“How I wish we were on campus!” – These were my initial thoughts as I received an email inviting me to participate in the 2020 Global Entrepreneurship Week Sessions (GEW), organized by ALU, themed “Education and Ecosystems”.
My name is Eleih Elle Etian Junior, and as a freshman at ALC from Cameroon, I looked forward to attending these celebrations in our beautiful premises in Pamplemousses. However, this year’s celebrations had to be carried out online. Despite my initial reservations, I resolved to actively participate in all discussions. I had a lot of expectations and questions going into these sessions: How can I take advantage of ALU’s resources to be a successful entrepreneur? Will I be able to follow up with all the online sessions?
Well, here is my mini account of how everything unfolded and what gems I took from the different sessions – hope you find some potent knowledge through my story!
Day 1 – Kicking off the week in high spirits!
Day 1 was filled with a tonne of wisdom and valuable information on education and entrepreneurship. I attended the panel discussion which was themed “Education and Ecosystem Support: A Catalyst For Entrepreneurial Success’’. From innovative education models to creating diverse partnerships, this session reminded me of the importance of networking and crafting ways to merge different industries for the benefit of education and entrepreneurship.
My greatest takeaway was from the AL Group’s member Julia Paolillo, who emphasized the importance of not only consistently iterating your ideas but also learning how to work with the competition no matter how gut-wrenching that may be. This was a powerful lesson, not only because it showed that learning is limitless, but also that you can learn even from people you wholeheartedly want to be better than. Other speakers included ALU Provost, Dr. Nhlanhla, who spoke on how innovative education modes, like that of ALU, can stimulate entrepreneurial thinking and help solve the challenges that our continent is facing, and Dr. Dorothy, who drew attention to developing wide-ranging partnerships in diverse industries.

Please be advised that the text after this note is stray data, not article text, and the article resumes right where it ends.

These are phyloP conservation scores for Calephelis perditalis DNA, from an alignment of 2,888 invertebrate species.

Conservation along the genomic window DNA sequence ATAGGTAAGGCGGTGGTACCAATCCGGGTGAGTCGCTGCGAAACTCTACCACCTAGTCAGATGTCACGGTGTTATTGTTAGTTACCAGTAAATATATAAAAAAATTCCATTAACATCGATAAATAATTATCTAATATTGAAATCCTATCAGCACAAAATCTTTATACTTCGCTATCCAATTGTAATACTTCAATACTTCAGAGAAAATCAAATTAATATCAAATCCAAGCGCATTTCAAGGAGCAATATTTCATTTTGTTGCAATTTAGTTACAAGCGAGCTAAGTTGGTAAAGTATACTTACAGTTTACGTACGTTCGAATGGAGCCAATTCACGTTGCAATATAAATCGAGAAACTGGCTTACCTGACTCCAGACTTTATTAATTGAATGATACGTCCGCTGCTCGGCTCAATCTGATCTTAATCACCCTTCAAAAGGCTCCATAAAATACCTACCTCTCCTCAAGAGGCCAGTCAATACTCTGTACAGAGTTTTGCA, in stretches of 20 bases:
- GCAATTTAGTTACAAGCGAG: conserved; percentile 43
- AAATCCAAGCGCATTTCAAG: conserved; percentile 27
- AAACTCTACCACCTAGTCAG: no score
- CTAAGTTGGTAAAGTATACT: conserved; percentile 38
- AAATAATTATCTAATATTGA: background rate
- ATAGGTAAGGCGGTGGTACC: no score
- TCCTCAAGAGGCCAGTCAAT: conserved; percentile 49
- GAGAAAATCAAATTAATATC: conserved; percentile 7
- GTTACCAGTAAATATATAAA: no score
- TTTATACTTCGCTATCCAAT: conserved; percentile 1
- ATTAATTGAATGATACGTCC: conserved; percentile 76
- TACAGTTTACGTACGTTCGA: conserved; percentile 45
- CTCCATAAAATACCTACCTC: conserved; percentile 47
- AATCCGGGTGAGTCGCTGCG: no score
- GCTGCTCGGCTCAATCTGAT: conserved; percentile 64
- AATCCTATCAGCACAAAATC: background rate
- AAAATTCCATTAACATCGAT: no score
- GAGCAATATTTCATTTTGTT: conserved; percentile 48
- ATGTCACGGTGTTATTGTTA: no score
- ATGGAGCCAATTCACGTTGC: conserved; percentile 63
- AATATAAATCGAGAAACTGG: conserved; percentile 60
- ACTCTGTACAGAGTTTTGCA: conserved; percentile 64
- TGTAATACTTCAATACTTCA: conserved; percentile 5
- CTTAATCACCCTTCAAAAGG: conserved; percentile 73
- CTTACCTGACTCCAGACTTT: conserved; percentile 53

Day 2 – Putting yourself out there
Day two was all about Digital Marketing, Branding, and basically learning how to put yourself out there. As a Gen-Z member, I definitely resonated with the idea of being online and leveraging that network of people to grow your brand or business. In the words of Achieng Bulter, who is the founder of Digital Beehive Africa and hosted this session, “Not being online is not an option!’, and I couldn’t agree more. Through the different techniques that Achieng shared (influencer marketing, social media marketing, etc), what was clear to me was that every message that we put out there using digital platforms needs to have a purpose, that we need to listen harder to consumers, contextualize our visuals, and basically prioritize the people who support our brands.
Day 3 – Building a tribe
If you are part of the ALU community, then you know the importance of community, teams, and tribes. Day 3 was all about team formation and the art of building a team. ALU VP of People and Strategy, Danny Tanser, shared some of his tactics for successfully building a team and among many potent tactics, the one that stood out for me was looking beyond someone’s expertise and looking at their qualities and personal character because they have to work in a team and that requires a strong sense of good character.
Day 4 – Fireside Chats
After almost a week of consuming an incredible amount of valuable information, a dose of fireside chatting was needed. This session was free-flowing and touched on varying topics across different industries all relating to technology. The topics ranged from nurturing tech-startups to investment within the tech startup environment. However, the best part was getting to witness one of the ALU students and Founder of a tech startup Bungalo, pitching his idea.
Summarizing my first GEW experience in a few paragraphs was a challenging task. I learned so many important concepts around the role of Education and Ecosystems in entrepreneurship in just four days, that attending next year’s sessions is one of the things I look forward to the most. I will definitely miss the challenging Kahoot quizzes we had at the beginning of each session and the thought-provoking questions asked by the participants to the speakers which made me change my perspective about the entrepreneurial world.
Some words of wisdom for the way
I will advise future incoming students or any first-time attendee to the GEW sessions to:
- Go through the flyer/poster of each session and research not only about the topic being discussed but also to go through the profile of each speaker. This will ease your understanding of the discussion and equip you to engage actively with the content.
- Most importantly, have fun 😉